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Osteocalcin Regulates Arterial Calcification via Altered Wnt Signalling and Glucose Metabolism

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Original languageEnglish
JournalJournal of Bone and Mineral Research
Early online date9 Oct 2019
DOIs
Publication statusE-pub ahead of print - 9 Oct 2019

Abstract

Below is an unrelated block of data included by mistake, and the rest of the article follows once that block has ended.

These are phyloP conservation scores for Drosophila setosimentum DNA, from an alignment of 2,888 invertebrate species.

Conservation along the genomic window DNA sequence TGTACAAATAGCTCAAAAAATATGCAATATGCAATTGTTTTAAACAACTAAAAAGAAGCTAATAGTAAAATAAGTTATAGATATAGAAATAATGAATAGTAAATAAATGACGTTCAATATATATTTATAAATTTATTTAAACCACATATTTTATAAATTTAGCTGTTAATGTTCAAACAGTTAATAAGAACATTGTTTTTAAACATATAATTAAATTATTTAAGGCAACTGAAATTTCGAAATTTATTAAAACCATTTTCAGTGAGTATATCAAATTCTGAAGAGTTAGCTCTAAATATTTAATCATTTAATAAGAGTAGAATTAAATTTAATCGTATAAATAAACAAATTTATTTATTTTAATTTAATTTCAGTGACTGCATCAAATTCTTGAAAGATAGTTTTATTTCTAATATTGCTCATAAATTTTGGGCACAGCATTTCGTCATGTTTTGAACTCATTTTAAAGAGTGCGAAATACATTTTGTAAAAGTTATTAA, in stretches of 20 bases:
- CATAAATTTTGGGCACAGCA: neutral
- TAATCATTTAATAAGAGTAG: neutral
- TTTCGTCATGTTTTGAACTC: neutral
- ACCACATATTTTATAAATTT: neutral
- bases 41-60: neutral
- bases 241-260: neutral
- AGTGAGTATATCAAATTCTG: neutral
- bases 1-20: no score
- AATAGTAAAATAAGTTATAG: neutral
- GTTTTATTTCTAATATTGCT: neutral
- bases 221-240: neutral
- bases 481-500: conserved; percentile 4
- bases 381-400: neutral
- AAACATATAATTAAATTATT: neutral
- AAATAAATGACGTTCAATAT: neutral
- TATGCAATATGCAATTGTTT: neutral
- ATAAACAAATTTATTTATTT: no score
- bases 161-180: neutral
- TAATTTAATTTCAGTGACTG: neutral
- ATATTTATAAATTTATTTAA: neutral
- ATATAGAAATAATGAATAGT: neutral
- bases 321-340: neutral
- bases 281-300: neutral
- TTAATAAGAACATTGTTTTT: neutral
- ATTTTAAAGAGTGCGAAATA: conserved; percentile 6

Arterial calcification is an important hallmark of cardiovascular disease and shares many similarities with skeletal mineralisation. The bone-specific protein osteocalcin (OCN) is an established marker of vascular smooth muscle cell (VSMC) osteochondrogenic trans-differentiation and a known regulator of glucose metabolism. However, the role of OCN in controlling arterial calcification is unclear. We hypothesised that OCN regulates calcification in VSMCs and sought to identify the underpinning signalling pathways. Immunohistochemistry revealed OCN co-localisation with VSMC calcification in human calcified carotid artery plaques. Additionally, 3 mM phosphate treatment stimulated OCN mRNA expression in cultured VSMCs (1.72 fold; p < 0.001). Phosphate-induced calcification was blunted in VSMCs derived from OCN null mice (Ocn-/- ) compared to cells derived from Wild-Type (WT) mice (0.37 fold, p < 0.001). Ocn-/- VSMCs showed reduced mRNA expression of the osteogenic marker Runx2 (0.51 fold, p < 0.01) and the sodium-dependent phosphate transporter, PiT1 (0.70 fold, p < 0.001), with an increase in the calcification inhibitor Mgp (1.42 fold, p < 0.05) compared to WT. Ocn-/- VSMCs also showed reduced mRNA expression of Axin2 (0.13 fold; p < 0.001) and Cyclin D (0.71 fold; p < 0.01), markers of Wnt signalling. CHIR99021 (GSK3β inhibitor) treatment increased calcium deposition in WT and Ocn-/- VSMCs (1 μM; p < 0.001). Ocn-/- VSMCs however calcified less than WT cells (1 μM; 0.27 fold; p < 0.001). Ocn-/- VSMCs showed reduced mRNA expression of Glut1 (0.78 fold p < 0.001), Hex1 (0.77 fold p < 0.01) and Pdk4 (0.47 fold p < 0.001). This was accompanied by reduced glucose uptake (0.38 fold, p < 0.05). Subsequent mitochondrial function assessment revealed increased ATP-linked respiration (1.29 fold, p < 0.05), spare respiratory capacity (1.59 fold, p < 0.01) and maximal respiration (1.52 fold, p < 0.001) in Ocn-/- versus WT VSMCs. Together these data suggest that OCN plays a crucial role in arterial calcification mediated by Wnt/β-catenin signalling through reduced maximal respiration. Mitochondrial dynamics may therefore represent a novel therapeutic target for clinical intervention. This article is protected by copyright. All rights reserved.

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